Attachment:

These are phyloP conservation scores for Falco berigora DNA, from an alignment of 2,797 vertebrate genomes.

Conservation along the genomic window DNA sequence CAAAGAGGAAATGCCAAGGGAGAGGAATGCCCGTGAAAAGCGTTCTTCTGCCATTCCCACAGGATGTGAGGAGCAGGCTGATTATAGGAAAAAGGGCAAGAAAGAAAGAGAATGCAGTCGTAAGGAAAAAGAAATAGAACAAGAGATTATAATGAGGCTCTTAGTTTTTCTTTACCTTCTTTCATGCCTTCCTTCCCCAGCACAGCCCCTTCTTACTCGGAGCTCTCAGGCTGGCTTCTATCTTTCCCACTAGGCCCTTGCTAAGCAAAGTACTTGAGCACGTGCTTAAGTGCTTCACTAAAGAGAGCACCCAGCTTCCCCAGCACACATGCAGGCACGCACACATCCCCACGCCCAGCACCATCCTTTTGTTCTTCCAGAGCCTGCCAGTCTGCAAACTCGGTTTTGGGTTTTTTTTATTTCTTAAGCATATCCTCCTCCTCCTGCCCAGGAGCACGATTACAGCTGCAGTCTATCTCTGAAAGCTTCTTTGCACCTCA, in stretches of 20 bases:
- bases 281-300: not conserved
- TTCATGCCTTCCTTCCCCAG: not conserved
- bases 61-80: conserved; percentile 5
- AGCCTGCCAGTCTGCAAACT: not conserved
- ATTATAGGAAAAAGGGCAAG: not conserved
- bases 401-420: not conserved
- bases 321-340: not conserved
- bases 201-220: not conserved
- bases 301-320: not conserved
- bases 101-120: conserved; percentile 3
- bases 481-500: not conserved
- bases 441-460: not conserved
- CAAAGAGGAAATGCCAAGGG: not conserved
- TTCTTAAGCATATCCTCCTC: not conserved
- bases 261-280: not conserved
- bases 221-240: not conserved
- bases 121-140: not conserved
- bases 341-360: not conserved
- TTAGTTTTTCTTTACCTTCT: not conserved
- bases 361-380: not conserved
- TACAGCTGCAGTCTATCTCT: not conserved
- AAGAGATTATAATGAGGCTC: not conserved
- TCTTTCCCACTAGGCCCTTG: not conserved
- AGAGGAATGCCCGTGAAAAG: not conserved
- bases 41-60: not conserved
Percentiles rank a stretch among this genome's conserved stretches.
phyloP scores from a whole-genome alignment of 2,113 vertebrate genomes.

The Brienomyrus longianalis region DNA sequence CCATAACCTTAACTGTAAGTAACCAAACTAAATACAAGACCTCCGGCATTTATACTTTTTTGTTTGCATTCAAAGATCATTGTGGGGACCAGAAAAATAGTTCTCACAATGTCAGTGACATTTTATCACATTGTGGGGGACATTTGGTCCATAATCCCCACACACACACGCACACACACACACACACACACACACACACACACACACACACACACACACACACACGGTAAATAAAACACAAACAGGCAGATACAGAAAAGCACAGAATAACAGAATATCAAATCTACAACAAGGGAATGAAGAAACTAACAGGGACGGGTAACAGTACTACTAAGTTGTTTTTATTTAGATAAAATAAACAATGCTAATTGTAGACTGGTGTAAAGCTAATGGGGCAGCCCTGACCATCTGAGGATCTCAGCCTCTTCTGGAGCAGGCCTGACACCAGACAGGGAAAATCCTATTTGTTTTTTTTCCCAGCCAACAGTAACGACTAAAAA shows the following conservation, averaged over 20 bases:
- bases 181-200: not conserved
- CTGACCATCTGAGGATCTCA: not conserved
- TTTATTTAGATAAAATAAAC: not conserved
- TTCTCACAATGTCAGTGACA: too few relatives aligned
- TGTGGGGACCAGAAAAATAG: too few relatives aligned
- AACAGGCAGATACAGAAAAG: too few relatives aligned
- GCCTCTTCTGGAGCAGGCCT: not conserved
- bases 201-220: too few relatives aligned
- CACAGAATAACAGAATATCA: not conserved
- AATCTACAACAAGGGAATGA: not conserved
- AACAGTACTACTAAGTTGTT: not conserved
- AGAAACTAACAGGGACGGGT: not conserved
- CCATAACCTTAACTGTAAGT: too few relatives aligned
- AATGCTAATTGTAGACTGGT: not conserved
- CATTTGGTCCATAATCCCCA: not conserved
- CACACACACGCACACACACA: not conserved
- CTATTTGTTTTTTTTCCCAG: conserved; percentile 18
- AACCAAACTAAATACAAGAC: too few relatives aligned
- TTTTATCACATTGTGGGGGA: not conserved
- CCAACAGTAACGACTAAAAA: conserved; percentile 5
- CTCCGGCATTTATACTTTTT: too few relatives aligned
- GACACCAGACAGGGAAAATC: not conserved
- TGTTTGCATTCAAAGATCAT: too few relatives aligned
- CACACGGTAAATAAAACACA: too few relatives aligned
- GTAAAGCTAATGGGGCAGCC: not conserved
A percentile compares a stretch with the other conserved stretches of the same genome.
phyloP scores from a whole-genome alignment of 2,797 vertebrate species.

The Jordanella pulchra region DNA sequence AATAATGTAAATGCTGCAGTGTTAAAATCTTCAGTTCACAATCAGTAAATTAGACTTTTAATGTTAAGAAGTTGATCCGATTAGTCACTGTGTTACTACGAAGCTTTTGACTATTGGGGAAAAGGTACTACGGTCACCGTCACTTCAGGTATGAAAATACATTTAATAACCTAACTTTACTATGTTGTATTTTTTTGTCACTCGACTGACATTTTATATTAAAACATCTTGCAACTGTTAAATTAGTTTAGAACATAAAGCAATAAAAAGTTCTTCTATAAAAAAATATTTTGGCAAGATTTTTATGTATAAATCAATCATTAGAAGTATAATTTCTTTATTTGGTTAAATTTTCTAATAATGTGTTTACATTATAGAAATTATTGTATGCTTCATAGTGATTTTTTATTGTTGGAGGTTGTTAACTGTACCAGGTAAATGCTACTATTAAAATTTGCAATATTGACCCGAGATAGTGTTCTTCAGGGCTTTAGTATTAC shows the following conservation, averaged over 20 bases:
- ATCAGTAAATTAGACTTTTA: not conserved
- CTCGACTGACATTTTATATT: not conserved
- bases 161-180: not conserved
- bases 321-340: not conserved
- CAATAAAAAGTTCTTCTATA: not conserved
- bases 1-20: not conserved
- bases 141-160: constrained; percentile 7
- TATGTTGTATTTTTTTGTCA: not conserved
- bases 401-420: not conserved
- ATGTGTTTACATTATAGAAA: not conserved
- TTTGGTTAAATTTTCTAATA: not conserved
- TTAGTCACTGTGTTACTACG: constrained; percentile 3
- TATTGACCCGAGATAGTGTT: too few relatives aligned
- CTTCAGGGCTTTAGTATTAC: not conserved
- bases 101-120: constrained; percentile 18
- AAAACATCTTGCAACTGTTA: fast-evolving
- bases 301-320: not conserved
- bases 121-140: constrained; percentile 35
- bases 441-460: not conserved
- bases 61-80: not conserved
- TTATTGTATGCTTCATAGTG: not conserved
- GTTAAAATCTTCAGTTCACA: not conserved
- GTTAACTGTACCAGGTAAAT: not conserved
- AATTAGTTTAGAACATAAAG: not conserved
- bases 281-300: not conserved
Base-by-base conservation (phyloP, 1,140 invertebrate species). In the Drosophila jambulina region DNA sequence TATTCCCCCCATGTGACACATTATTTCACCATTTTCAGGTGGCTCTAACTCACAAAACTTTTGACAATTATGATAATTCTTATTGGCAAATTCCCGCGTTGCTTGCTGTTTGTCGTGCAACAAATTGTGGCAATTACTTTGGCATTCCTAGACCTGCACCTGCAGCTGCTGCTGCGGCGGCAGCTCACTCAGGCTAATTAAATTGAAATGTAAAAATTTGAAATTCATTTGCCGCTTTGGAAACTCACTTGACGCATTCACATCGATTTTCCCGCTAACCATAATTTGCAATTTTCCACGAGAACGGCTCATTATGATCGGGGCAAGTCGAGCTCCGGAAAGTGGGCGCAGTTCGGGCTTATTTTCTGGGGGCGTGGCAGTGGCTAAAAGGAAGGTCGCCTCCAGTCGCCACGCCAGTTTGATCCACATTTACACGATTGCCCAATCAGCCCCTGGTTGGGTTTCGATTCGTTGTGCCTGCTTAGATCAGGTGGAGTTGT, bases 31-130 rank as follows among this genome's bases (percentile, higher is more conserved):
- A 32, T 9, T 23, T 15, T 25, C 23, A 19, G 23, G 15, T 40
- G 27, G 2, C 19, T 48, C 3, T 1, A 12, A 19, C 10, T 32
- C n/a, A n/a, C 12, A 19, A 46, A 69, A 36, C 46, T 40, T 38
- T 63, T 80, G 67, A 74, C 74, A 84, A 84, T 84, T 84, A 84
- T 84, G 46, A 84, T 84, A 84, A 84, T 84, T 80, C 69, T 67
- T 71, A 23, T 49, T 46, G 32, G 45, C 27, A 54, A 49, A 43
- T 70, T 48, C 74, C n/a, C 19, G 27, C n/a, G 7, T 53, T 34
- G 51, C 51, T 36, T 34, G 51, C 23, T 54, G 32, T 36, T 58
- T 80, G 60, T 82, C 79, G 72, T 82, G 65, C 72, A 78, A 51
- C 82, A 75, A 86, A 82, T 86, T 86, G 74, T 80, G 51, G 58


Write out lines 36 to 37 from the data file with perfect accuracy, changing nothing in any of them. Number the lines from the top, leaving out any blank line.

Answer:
- AACAGGCAGATACAGAAAAG: too few relatives aligned
- GCCTCTTCTGGAGCAGGCCT: not conserved